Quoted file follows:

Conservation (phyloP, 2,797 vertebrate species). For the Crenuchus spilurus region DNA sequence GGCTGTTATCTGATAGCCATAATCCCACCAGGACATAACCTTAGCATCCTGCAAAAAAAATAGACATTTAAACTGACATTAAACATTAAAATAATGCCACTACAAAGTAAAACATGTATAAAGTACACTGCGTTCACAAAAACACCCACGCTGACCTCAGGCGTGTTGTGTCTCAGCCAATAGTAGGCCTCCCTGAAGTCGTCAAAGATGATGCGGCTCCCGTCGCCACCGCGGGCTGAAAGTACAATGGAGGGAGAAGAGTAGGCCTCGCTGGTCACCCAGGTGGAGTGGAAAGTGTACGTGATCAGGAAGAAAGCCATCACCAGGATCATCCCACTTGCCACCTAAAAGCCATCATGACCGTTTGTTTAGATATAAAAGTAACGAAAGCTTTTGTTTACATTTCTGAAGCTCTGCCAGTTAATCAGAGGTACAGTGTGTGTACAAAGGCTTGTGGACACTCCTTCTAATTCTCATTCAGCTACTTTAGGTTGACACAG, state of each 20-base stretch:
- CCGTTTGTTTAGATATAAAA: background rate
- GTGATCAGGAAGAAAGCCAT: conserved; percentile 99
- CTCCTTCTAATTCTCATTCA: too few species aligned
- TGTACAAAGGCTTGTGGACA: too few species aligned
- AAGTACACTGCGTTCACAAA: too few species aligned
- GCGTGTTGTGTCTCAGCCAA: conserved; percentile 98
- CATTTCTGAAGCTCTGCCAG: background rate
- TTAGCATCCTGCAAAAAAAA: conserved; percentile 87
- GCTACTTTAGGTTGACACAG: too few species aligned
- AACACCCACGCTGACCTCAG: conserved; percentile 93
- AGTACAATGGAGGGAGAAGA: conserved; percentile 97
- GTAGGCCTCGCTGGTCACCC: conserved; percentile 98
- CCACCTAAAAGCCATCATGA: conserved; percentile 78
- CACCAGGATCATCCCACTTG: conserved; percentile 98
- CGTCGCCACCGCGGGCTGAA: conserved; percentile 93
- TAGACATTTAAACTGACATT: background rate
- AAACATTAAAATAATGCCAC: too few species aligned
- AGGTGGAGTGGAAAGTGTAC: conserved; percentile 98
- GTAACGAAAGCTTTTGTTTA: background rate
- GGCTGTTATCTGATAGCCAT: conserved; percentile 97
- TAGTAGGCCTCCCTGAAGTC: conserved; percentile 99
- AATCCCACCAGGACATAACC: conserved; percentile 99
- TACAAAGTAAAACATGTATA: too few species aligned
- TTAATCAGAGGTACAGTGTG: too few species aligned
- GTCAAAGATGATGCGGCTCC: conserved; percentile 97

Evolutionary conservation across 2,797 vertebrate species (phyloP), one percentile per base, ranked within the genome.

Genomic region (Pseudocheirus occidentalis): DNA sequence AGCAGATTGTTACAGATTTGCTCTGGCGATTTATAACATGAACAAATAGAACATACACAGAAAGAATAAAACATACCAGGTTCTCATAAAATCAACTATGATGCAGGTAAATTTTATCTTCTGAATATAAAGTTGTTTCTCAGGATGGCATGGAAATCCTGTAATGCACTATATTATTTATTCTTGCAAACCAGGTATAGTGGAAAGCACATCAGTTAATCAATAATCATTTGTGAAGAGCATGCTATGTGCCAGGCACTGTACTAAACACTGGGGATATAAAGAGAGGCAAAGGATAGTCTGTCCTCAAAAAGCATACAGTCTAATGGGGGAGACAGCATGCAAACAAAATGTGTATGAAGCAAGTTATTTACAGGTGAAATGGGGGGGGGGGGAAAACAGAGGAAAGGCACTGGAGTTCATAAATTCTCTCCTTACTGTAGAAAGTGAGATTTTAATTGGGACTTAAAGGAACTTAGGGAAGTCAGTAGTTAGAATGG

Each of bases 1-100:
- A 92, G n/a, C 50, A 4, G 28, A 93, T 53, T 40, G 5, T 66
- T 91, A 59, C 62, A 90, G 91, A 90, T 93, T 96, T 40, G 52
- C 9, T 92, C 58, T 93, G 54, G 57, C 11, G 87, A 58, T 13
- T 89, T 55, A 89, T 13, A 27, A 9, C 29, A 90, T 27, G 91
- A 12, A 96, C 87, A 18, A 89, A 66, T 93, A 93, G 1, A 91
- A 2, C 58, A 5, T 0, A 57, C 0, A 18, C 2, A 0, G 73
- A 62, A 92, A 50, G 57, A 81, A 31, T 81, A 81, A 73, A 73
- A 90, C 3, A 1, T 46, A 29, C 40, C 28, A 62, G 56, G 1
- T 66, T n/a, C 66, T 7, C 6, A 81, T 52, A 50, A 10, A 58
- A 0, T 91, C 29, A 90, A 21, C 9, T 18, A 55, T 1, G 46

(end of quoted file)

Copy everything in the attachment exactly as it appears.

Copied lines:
Conservation (phyloP, 2,797 vertebrate species). For the Crenuchus spilurus region DNA sequence GGCTGTTATCTGATAGCCATAATCCCACCAGGACATAACCTTAGCATCCTGCAAAAAAAATAGACATTTAAACTGACATTAAACATTAAAATAATGCCACTACAAAGTAAAACATGTATAAAGTACACTGCGTTCACAAAAACACCCACGCTGACCTCAGGCGTGTTGTGTCTCAGCCAATAGTAGGCCTCCCTGAAGTCGTCAAAGATGATGCGGCTCCCGTCGCCACCGCGGGCTGAAAGTACAATGGAGGGAGAAGAGTAGGCCTCGCTGGTCACCCAGGTGGAGTGGAAAGTGTACGTGATCAGGAAGAAAGCCATCACCAGGATCATCCCACTTGCCACCTAAAAGCCATCATGACCGTTTGTTTAGATATAAAAGTAACGAAAGCTTTTGTTTACATTTCTGAAGCTCTGCCAGTTAATCAGAGGTACAGTGTGTGTACAAAGGCTTGTGGACACTCCTTCTAATTCTCATTCAGCTACTTTAGGTTGACACAG, state of each 20-base stretch:
- CCGTTTGTTTAGATATAAAA: background rate
- GTGATCAGGAAGAAAGCCAT: conserved; percentile 99
- CTCCTTCTAATTCTCATTCA: too few species aligned
- TGTACAAAGGCTTGTGGACA: too few species aligned
- AAGTACACTGCGTTCACAAA: too few species aligned
- GCGTGTTGTGTCTCAGCCAA: conserved; percentile 98
- CATTTCTGAAGCTCTGCCAG: background rate
- TTAGCATCCTGCAAAAAAAA: conserved; percentile 87
- GCTACTTTAGGTTGACACAG: too few species aligned
- AACACCCACGCTGACCTCAG: conserved; percentile 93
- AGTACAATGGAGGGAGAAGA: conserved; percentile 97
- GTAGGCCTCGCTGGTCACCC: conserved; percentile 98
- CCACCTAAAAGCCATCATGA: conserved; percentile 78
- CACCAGGATCATCCCACTTG: conserved; percentile 98
- CGTCGCCACCGCGGGCTGAA: conserved; percentile 93
- TAGACATTTAAACTGACATT: background rate
- AAACATTAAAATAATGCCAC: too few species aligned
- AGGTGGAGTGGAAAGTGTAC: conserved; percentile 98
- GTAACGAAAGCTTTTGTTTA: background rate
- GGCTGTTATCTGATAGCCAT: conserved; percentile 97
- TAGTAGGCCTCCCTGAAGTC: conserved; percentile 99
- AATCCCACCAGGACATAACC: conserved; percentile 99
- TACAAAGTAAAACATGTATA: too few species aligned
- TTAATCAGAGGTACAGTGTG: too few species aligned
- GTCAAAGATGATGCGGCTCC: conserved; percentile 97

Evolutionary conservation across 2,797 vertebrate species (phyloP), one percentile per base, ranked within the genome.

Genomic region (Pseudocheirus occidentalis): DNA sequence AGCAGATTGTTACAGATTTGCTCTGGCGATTTATAACATGAACAAATAGAACATACACAGAAAGAATAAAACATACCAGGTTCTCATAAAATCAACTATGATGCAGGTAAATTTTATCTTCTGAATATAAAGTTGTTTCTCAGGATGGCATGGAAATCCTGTAATGCACTATATTATTTATTCTTGCAAACCAGGTATAGTGGAAAGCACATCAGTTAATCAATAATCATTTGTGAAGAGCATGCTATGTGCCAGGCACTGTACTAAACACTGGGGATATAAAGAGAGGCAAAGGATAGTCTGTCCTCAAAAAGCATACAGTCTAATGGGGGAGACAGCATGCAAACAAAATGTGTATGAAGCAAGTTATTTACAGGTGAAATGGGGGGGGGGGGAAAACAGAGGAAAGGCACTGGAGTTCATAAATTCTCTCCTTACTGTAGAAAGTGAGATTTTAATTGGGACTTAAAGGAACTTAGGGAAGTCAGTAGTTAGAATGG

Each of bases 1-100:
- A 92, G n/a, C 50, A 4, G 28, A 93, T 53, T 40, G 5, T 66
- T 91, A 59, C 62, A 90, G 91, A 90, T 93, T 96, T 40, G 52
- C 9, T 92, C 58, T 93, G 54, G 57, C 11, G 87, A 58, T 13
- T 89, T 55, A 89, T 13, A 27, A 9, C 29, A 90, T 27, G 91
- A 12, A 96, C 87, A 18, A 89, A 66, T 93, A 93, G 1, A 91
- A 2, C 58, A 5, T 0, A 57, C 0, A 18, C 2, A 0, G 73
- A 62, A 92, A 50, G 57, A 81, A 31, T 81, A 81, A 73, A 73
- A 90, C 3, A 1, T 46, A 29, C 40, C 28, A 62, G 56, G 1
- T 66, T n/a, C 66, T 7, C 6, A 81, T 52, A 50, A 10, A 58
- A 0, T 91, C 29, A 90, A 21, C 9, T 18, A 55, T 1, G 46